At 8:16 AM, Blogger NormanF said...

Israel needs a conservative Hebrew-language blogosphere. The situation is marginally a little better than a decade ago. But a right-wing Israeli government will find virtually little to no support from the people make and present the news in the country. A lot of work has to be done to change the picture.

At 9:07 AM, Blogger Rafi G. said...

there is a very large and active Hebrew blogosphere. we anglos are not that familiar with it, but I have started following some hebrew blogs.
So far I have found the hebrew blogs to lean more to the left, but maybe I am just following the wrong ones so far...

At 3:51 PM, Blogger LB said...

Rafi - you're right about the size and activity, however from what I've seen the Hebrew blogs are by and large apolitical, and the majority those who are political - lean so far to the left, they are not representative of Israel in any way (there was a poll that was done of major Hebrew bloggers - a huge percentage said they were voting Hadash or Meimad/Green - only a tiny minority named any Right-wing party).

At 4:22 PM, Blogger NormanF said...

Yep. For some reason, conservatism has never caught on in Hebrew. Even though the Torah and traditional Judaism embody that spirit. The Torah and Talmud speak of obligation and not the language of rights and entitlements. I suspect though Israel's Hebrew bloggers are in the main secular individuals and this creates an imbalanced and distorted view of what the mainstream Israeli public thinks.

If you exclude Kadima, in the election last month, the combined Left fell under 15 seats. In 1992, Meretz alone had 12 and the Labor Party had 44 so its quite a sea change, even with the stranglehold the Israeli Left has on the Hebrew language media in Israel.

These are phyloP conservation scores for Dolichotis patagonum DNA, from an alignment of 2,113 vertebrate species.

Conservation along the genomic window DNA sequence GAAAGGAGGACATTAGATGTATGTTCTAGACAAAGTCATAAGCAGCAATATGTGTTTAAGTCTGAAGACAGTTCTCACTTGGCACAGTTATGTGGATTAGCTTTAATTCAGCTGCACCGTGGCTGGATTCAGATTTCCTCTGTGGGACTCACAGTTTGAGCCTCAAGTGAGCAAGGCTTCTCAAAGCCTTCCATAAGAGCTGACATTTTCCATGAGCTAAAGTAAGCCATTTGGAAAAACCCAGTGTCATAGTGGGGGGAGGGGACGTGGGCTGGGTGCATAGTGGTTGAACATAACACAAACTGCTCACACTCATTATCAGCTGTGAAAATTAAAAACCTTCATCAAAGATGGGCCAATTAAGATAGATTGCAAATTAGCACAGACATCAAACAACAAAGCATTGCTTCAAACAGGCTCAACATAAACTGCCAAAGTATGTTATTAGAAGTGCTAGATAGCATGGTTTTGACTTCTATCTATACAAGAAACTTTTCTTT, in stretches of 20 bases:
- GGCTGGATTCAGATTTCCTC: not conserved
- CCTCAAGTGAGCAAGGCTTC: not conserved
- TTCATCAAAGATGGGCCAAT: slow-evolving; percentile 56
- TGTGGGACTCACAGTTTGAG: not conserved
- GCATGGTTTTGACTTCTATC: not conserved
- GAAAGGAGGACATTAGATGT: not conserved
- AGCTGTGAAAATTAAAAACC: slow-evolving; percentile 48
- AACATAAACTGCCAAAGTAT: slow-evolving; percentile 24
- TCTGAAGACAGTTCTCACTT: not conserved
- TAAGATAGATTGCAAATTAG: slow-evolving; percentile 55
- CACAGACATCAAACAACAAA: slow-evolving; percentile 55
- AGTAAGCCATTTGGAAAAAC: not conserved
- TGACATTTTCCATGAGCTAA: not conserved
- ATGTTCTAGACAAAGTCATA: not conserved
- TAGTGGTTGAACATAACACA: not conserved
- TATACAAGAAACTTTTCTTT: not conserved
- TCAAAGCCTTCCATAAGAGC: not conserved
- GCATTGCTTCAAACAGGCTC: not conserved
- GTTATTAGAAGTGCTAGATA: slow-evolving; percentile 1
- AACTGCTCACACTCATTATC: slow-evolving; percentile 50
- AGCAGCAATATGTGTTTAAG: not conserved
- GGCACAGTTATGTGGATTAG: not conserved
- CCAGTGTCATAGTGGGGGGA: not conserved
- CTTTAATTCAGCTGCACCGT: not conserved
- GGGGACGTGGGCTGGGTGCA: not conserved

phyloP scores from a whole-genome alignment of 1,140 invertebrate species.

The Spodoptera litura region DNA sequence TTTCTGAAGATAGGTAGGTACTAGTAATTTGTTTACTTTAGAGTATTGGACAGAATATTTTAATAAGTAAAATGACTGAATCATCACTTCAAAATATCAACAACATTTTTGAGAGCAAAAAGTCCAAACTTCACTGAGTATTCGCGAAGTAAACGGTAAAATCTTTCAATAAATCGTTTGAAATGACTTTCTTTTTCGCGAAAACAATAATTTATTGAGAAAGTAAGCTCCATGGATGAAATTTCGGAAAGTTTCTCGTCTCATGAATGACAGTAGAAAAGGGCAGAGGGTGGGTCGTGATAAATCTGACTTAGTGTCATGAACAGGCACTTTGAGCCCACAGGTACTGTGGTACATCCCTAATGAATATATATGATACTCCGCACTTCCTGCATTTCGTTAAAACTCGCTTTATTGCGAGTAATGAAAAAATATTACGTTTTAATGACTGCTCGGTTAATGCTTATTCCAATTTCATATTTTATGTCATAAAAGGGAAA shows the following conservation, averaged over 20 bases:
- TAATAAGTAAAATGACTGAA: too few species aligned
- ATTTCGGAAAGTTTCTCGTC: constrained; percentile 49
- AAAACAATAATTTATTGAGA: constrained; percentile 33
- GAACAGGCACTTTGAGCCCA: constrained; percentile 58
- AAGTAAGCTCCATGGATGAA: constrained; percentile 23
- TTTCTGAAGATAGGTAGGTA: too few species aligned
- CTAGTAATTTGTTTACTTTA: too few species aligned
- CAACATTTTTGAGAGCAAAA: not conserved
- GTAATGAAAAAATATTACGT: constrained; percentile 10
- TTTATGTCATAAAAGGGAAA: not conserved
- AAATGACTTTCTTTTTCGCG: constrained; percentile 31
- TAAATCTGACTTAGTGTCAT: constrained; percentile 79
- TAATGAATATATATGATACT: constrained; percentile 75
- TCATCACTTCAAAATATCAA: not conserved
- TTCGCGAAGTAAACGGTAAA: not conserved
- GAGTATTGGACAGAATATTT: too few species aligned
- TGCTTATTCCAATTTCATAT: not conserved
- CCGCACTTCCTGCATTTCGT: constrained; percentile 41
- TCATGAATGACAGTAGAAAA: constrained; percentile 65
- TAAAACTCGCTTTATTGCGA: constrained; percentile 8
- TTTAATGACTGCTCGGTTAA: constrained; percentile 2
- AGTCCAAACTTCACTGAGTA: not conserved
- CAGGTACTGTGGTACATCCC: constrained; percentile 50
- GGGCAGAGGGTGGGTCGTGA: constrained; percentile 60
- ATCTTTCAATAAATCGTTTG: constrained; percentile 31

At 12:49 PM, Blogger David said...

I don't know about Hebrew blogs, but there are a few high quality independent news sites that are not left leaning.
They include

At 6:00 PM, Anonymous Anonymous said...

I don't understand why there should be such a hebrew-writing blog community. Especially the international communtiy wants to know what Israelis think about and talk about and if there would be a stronger hebrew-typing blogosphere, that would exclude a broad readership.
During the elections only the webpage of Netanyahu was available in English, all the other parties were running only Hebrew-written pages.
Of course it is interesting that most of the Hebrew-bloggers are more or less left-wing, but I would call the way to a Hebrew blogosphere a step away from the international audience. It would keep Europe and the US away from Israel and what's going on there and the left-wing English blogosphere would control the public opinion in the non-Hebrew world.

At 12:46 AM, Blogger LB said...

tjolp - A Hebrew language blogosphere is not for the rest of the world. It's for Israel. If real discussion, debate - true renaissance - is to happen in Israel, then it's not just for the rest of the world - it's an internal process. Letting alone the intrinsic value of Hebrew to the Jewish people, most Israelis do not have complete command of the English language, and for such a process to occur, it needs to be done in a language in which Israelis are comfortable.

Additionally, whistle-blowing of the kind blogs around the world do from time to time, has to be done in the language of the press, the language of the government - Hebrew.

Yes, I understand that the rest of the world would want to know more, and I see that as a good thing. But that is not the ultimate goal. And there is a pretty active Israeli blogosphere in English already (albeit, mostly run by "Anglo" Olim).

Lastly, you mention the Israeli parties' websites being only in Hebrew. Due to the multi-language voting constituency in Israel, that is a problem, however, English would not be at the top of the list.
Israeli political parties cater to Israelis - most of whom who speak Hebrew, and then a large number speak Russian, Arabic, and only then English (how many French speakers are there). In a generation, this will change, but right now, with regards to elections campaigns, Russian is a far more important language than English.